The Scandi look
Round copper-plated bird bath, £60, Latzio.
This stylish bird bath by Born in Sweden, which offers Swedish-inspired design for the home and garden, can also be used as a feeder. It’s ideal for smaller spaces, such as on the balcony in a pot. Made with stainless steel and rubber, it is available with a steel, copper-plated or gold-plated finish.
Glazed bird bath, £35,99, Etsy.
Online marketplace Etsy abounds with creative bird-bath styling inspiration. Chris Kirby of CK Metalcraft, based in Pontefract, makes simple but beautiful glazed bird baths in a variety of colours with handcrafted, wrought iron holding rings, which can be easily fixed to garden fences and mounted to walls.
Two in one
Eva Solo bird feeding tray with built-in bath, £99.95, Made in Design.
The hollow in the top of this transparent stand-up glass feeder (which can be staked in the ground and is easy to move) serves as a bath and watering hole for birds. It’s perhaps the sleekest way imaginable to pamper and provide for garden birds. It’s practical, too – all parts are dishwasher-safe.
Flight of fancy
Set of three copper chalice bird baths, £99.85, London Garden Trading.
London Garden Trading was created in 2007 by garden designer Simon Thomas and his wife, Sarah. Their shiny, handmade copper chalices are both bird baths and contemporary garden sculptures. The copper weathers naturally into a verdigris, and is fixed to a 1m black iron stem. Numerous other designs are available.
Salt glaze bird bath with detachable top, £199.99, Gardenesque.
The glaze on this best-selling bird bath is heat-distressed to create a beautiful antique finish, inspired by volcanic rock formations. Made using durable clay that is both sturdy and frostproof, it will last for years to come. The bowl also has a generous depth and sloping sides for easy grip.
Graham & Green concrete bird bath, £24.95.
Create a wildlife haven with this round bird bath made of concrete and featuring a stepped bowl, allowing the birds to land safely. It’s also beautifully decorated with a dainty pair of birds on the edge. It will make a great and budget-friendly addition to any outdoor space.
Dragonfly bird bath, price on application, Willie Wildlife Scupltures.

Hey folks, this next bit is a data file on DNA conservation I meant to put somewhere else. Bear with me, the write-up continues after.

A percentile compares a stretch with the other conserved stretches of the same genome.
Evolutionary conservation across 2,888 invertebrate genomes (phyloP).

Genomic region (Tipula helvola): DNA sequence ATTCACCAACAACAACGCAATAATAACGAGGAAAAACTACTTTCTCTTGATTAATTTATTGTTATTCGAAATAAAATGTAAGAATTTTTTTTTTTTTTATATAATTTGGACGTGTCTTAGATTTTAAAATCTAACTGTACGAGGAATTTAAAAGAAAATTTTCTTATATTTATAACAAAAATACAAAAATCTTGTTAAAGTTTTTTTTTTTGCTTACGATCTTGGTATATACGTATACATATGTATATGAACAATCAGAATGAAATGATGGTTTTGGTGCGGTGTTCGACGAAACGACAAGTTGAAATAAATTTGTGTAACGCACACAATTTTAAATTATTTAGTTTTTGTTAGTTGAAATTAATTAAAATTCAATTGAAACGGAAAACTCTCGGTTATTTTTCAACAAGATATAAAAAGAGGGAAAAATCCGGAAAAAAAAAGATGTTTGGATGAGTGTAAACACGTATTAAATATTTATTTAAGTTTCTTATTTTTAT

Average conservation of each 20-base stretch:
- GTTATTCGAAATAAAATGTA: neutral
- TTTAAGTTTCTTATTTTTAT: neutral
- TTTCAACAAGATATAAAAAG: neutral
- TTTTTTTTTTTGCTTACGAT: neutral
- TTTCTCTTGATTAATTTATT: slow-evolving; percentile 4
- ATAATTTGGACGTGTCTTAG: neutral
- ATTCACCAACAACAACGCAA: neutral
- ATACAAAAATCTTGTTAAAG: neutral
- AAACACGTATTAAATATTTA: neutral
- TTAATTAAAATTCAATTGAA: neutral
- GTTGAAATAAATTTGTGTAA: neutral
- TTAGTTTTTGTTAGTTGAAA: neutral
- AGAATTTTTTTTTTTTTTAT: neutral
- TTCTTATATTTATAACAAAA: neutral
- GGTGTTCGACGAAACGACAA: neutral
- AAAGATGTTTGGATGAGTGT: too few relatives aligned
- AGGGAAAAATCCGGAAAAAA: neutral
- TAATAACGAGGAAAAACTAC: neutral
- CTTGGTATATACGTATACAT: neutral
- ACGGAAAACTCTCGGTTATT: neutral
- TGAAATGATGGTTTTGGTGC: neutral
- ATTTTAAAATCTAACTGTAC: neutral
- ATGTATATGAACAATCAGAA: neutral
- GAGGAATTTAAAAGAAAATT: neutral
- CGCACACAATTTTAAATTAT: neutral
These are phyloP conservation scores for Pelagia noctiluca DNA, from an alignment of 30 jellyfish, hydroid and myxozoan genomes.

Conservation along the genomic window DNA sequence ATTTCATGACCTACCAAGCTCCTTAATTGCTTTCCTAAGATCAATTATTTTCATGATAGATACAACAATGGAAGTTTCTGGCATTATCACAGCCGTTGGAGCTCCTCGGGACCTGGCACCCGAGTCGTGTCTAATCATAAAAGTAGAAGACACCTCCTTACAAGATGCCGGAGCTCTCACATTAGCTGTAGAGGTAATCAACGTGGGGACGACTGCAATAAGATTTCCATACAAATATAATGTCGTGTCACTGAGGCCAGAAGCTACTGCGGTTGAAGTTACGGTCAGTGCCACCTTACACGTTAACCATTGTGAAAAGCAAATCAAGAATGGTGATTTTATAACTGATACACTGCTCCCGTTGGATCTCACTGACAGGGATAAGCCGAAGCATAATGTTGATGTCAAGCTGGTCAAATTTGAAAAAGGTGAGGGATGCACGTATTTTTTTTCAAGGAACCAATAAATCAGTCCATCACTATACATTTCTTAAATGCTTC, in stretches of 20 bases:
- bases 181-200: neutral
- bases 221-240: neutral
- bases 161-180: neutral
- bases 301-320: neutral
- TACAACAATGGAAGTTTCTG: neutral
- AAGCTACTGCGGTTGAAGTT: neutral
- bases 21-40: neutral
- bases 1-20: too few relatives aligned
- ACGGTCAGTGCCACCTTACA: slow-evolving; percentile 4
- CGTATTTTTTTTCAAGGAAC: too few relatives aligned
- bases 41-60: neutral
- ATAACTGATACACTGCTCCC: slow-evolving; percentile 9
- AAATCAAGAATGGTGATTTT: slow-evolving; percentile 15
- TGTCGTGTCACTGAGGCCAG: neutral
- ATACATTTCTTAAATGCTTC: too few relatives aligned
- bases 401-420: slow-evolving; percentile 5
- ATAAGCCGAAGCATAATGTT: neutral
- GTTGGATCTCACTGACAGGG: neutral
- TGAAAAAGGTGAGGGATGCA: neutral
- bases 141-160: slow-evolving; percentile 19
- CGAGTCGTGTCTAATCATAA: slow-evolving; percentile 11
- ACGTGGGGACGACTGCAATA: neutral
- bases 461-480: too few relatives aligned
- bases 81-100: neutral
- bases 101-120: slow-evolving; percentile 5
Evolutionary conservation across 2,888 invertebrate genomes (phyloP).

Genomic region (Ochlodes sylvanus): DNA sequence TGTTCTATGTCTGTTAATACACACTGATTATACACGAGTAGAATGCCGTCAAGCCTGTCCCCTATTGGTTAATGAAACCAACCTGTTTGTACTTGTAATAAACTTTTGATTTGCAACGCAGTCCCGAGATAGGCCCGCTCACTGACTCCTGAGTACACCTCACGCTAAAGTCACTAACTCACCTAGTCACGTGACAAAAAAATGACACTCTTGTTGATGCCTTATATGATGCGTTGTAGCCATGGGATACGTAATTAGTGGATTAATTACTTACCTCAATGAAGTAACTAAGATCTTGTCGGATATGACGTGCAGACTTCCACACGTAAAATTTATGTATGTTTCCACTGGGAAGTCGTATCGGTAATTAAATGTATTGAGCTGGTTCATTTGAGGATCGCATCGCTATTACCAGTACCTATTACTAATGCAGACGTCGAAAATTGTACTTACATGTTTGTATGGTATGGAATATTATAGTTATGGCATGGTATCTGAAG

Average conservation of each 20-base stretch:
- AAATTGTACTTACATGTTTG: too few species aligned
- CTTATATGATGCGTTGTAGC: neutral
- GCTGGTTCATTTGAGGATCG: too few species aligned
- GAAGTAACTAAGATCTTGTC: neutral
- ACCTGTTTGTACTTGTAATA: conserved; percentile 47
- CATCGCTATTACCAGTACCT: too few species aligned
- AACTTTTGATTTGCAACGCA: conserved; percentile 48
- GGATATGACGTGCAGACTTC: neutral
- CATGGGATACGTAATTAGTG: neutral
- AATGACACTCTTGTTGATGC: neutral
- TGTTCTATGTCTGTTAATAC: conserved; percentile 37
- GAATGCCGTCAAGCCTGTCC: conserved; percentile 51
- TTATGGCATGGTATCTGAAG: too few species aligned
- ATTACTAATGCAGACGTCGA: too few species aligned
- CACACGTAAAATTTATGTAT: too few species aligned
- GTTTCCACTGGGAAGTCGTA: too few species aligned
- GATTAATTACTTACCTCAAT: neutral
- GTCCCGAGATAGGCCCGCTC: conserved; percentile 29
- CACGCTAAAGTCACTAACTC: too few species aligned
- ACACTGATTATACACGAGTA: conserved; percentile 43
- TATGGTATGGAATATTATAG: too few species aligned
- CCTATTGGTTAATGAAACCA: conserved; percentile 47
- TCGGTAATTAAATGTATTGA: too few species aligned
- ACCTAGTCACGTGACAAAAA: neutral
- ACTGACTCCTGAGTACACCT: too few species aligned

Made in Ocean Grove, Australia, Willie Wildlife Sculptures are famed worldwide for their bird baths, and attend the RHS Chelsea Flower Show every year to display their designs, featuring blue tits, frogs, swallows, spectacular dragonflies and Australian birds such as kookaburras.
Elegant in iron
Cast iron bird bath, £56, Cast in Style.
A dainty bird bath in a more traditional design but with a cast-iron rustic finish, it features four small birds drinking from the bath’s edge, which lends a lovely finishing touch. The bath sits on a narrow column, which is supported by a circular base, and will last for many seasons to come.
What birds to spot bath-side
“Blackbirds, starlings, robins and sparrows love a quick dip, while wood pigeons may just sit in the water to cool off. Starlings can turn up in a flock of dozens (particularly if you put out mealworms!).
The wonderful thing about encouraging wildlife to your garden is that you never know what will turn up for a bath and a drink – turtle doves, nightjars, and even migrant birds blown off course have been known to turn up in British gardens,” says Ambrose.
“If you’d like to attract more and more birds to your garden, it helps to provide food and shelter as well as water. You can plant shrubs and trees with delicious berries and seeds, grow flowering plants to attract tasty pollinators, and supply different layers of plant growth to provide lots of vantage points for safety.”
How to make your own bird bath
What you will need:
- A ready-made bird bath or a shallow, watertight bowl with sloping sides, such as an upturned dustbin lid or large circular plant tray.
- It should have a maximum depth of only 10cm or so and be as wide as possible, ideally more than 30cm across.
- Stones or gravel
- Bricks on which to raise the bowl if it doesn’t have a plinth
- Rainwater or tap water
Lay out four bricks on a piece of open lawn or border, where the birds will have a good all-round view but can dart into the cover of bushes or trees nearby if they need to. If cats visit your garden, make sure there is nowhere they can hide within pouncing distance.
Put the bath, bowl or galvanised dustbin lid on top of the bricks. Make sure it is stable.
Feel if the inside of the bird bath is too smooth or slippy. If it is, birds might slip into the water. Put some pebbles or rocks in the water to give them easier access.
Fill with water. You’ll need to keep the bird bath well topped-up in summer and ice-free in winter. In frosty weather, never use salt or de-icer. Pour in warm (not hot) water, or gently knock the ice out and replace with fresh water from the tap.
“It’s important to keep your bird bath clean. Having lots of different birds gathering in the same space can increase the risk of disease transmission, and droppings can quickly dirty a small bird bath, so give it a scrub every week to remove algae and other dirt,” suggests Ambrose. “We recommend safe, non-toxic disinfectants such as Ark-Klens.”